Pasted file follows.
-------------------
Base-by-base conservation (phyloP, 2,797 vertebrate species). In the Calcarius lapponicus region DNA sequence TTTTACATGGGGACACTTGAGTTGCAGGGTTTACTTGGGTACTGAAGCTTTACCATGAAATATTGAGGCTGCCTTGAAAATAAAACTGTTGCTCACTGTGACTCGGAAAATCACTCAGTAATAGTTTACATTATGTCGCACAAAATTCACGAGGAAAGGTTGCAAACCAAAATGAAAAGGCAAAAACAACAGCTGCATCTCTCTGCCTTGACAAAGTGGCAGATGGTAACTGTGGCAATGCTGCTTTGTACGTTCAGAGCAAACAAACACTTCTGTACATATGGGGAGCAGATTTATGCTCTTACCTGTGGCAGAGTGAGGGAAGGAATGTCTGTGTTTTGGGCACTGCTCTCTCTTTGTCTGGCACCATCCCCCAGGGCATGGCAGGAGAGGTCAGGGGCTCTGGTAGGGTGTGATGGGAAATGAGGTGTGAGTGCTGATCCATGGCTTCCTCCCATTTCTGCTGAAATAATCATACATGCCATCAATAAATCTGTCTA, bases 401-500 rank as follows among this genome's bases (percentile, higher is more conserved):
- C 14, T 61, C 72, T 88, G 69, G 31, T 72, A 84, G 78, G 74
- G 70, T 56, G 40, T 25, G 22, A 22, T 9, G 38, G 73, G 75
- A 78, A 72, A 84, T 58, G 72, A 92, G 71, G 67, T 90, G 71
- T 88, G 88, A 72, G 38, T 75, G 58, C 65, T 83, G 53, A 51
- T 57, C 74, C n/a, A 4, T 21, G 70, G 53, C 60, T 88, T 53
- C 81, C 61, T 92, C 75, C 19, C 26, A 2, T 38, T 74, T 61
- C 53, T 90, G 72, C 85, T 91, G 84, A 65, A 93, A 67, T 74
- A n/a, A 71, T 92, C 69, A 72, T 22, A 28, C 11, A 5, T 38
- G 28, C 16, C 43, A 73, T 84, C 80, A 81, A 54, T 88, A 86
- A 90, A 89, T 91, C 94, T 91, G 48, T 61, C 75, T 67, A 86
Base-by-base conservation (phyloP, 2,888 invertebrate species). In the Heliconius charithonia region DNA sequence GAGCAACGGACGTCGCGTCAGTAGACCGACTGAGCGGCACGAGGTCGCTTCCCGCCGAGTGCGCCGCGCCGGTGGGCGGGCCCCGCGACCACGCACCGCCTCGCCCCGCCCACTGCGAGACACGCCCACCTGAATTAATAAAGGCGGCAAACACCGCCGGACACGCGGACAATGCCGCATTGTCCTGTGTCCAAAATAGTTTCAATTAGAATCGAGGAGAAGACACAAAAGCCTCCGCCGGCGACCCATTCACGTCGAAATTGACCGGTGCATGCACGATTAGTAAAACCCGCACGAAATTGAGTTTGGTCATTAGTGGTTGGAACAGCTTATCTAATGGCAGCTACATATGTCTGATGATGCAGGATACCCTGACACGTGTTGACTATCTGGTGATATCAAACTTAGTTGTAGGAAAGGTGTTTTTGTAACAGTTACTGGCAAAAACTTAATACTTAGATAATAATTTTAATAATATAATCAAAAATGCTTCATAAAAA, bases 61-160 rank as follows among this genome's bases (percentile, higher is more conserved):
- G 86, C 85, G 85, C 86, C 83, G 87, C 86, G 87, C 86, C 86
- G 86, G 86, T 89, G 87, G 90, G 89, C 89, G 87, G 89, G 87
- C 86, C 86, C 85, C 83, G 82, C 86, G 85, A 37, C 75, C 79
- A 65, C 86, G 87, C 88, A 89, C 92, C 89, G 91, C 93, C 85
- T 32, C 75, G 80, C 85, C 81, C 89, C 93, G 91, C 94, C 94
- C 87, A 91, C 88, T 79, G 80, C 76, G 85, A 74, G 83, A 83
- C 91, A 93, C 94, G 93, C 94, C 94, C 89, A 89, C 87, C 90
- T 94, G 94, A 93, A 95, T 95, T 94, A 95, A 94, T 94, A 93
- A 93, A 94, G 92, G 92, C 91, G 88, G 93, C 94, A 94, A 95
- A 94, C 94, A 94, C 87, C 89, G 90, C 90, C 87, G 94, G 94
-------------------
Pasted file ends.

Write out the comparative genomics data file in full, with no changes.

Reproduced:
Base-by-base conservation (phyloP, 2,797 vertebrate species). In the Calcarius lapponicus region DNA sequence TTTTACATGGGGACACTTGAGTTGCAGGGTTTACTTGGGTACTGAAGCTTTACCATGAAATATTGAGGCTGCCTTGAAAATAAAACTGTTGCTCACTGTGACTCGGAAAATCACTCAGTAATAGTTTACATTATGTCGCACAAAATTCACGAGGAAAGGTTGCAAACCAAAATGAAAAGGCAAAAACAACAGCTGCATCTCTCTGCCTTGACAAAGTGGCAGATGGTAACTGTGGCAATGCTGCTTTGTACGTTCAGAGCAAACAAACACTTCTGTACATATGGGGAGCAGATTTATGCTCTTACCTGTGGCAGAGTGAGGGAAGGAATGTCTGTGTTTTGGGCACTGCTCTCTCTTTGTCTGGCACCATCCCCCAGGGCATGGCAGGAGAGGTCAGGGGCTCTGGTAGGGTGTGATGGGAAATGAGGTGTGAGTGCTGATCCATGGCTTCCTCCCATTTCTGCTGAAATAATCATACATGCCATCAATAAATCTGTCTA, bases 401-500 rank as follows among this genome's bases (percentile, higher is more conserved):
- C 14, T 61, C 72, T 88, G 69, G 31, T 72, A 84, G 78, G 74
- G 70, T 56, G 40, T 25, G 22, A 22, T 9, G 38, G 73, G 75
- A 78, A 72, A 84, T 58, G 72, A 92, G 71, G 67, T 90, G 71
- T 88, G 88, A 72, G 38, T 75, G 58, C 65, T 83, G 53, A 51
- T 57, C 74, C n/a, A 4, T 21, G 70, G 53, C 60, T 88, T 53
- C 81, C 61, T 92, C 75, C 19, C 26, A 2, T 38, T 74, T 61
- C 53, T 90, G 72, C 85, T 91, G 84, A 65, A 93, A 67, T 74
- A n/a, A 71, T 92, C 69, A 72, T 22, A 28, C 11, A 5, T 38
- G 28, C 16, C 43, A 73, T 84, C 80, A 81, A 54, T 88, A 86
- A 90, A 89, T 91, C 94, T 91, G 48, T 61, C 75, T 67, A 86
Base-by-base conservation (phyloP, 2,888 invertebrate species). In the Heliconius charithonia region DNA sequence GAGCAACGGACGTCGCGTCAGTAGACCGACTGAGCGGCACGAGGTCGCTTCCCGCCGAGTGCGCCGCGCCGGTGGGCGGGCCCCGCGACCACGCACCGCCTCGCCCCGCCCACTGCGAGACACGCCCACCTGAATTAATAAAGGCGGCAAACACCGCCGGACACGCGGACAATGCCGCATTGTCCTGTGTCCAAAATAGTTTCAATTAGAATCGAGGAGAAGACACAAAAGCCTCCGCCGGCGACCCATTCACGTCGAAATTGACCGGTGCATGCACGATTAGTAAAACCCGCACGAAATTGAGTTTGGTCATTAGTGGTTGGAACAGCTTATCTAATGGCAGCTACATATGTCTGATGATGCAGGATACCCTGACACGTGTTGACTATCTGGTGATATCAAACTTAGTTGTAGGAAAGGTGTTTTTGTAACAGTTACTGGCAAAAACTTAATACTTAGATAATAATTTTAATAATATAATCAAAAATGCTTCATAAAAA, bases 61-160 rank as follows among this genome's bases (percentile, higher is more conserved):
- G 86, C 85, G 85, C 86, C 83, G 87, C 86, G 87, C 86, C 86
- G 86, G 86, T 89, G 87, G 90, G 89, C 89, G 87, G 89, G 87
- C 86, C 86, C 85, C 83, G 82, C 86, G 85, A 37, C 75, C 79
- A 65, C 86, G 87, C 88, A 89, C 92, C 89, G 91, C 93, C 85
- T 32, C 75, G 80, C 85, C 81, C 89, C 93, G 91, C 94, C 94
- C 87, A 91, C 88, T 79, G 80, C 76, G 85, A 74, G 83, A 83
- C 91, A 93, C 94, G 93, C 94, C 94, C 89, A 89, C 87, C 90
- T 94, G 94, A 93, A 95, T 95, T 94, A 95, A 94, T 94, A 93
- A 93, A 94, G 92, G 92, C 91, G 88, G 93, C 94, A 94, A 95
- A 94, C 94, A 94, C 87, C 89, G 90, C 90, C 87, G 94, G 94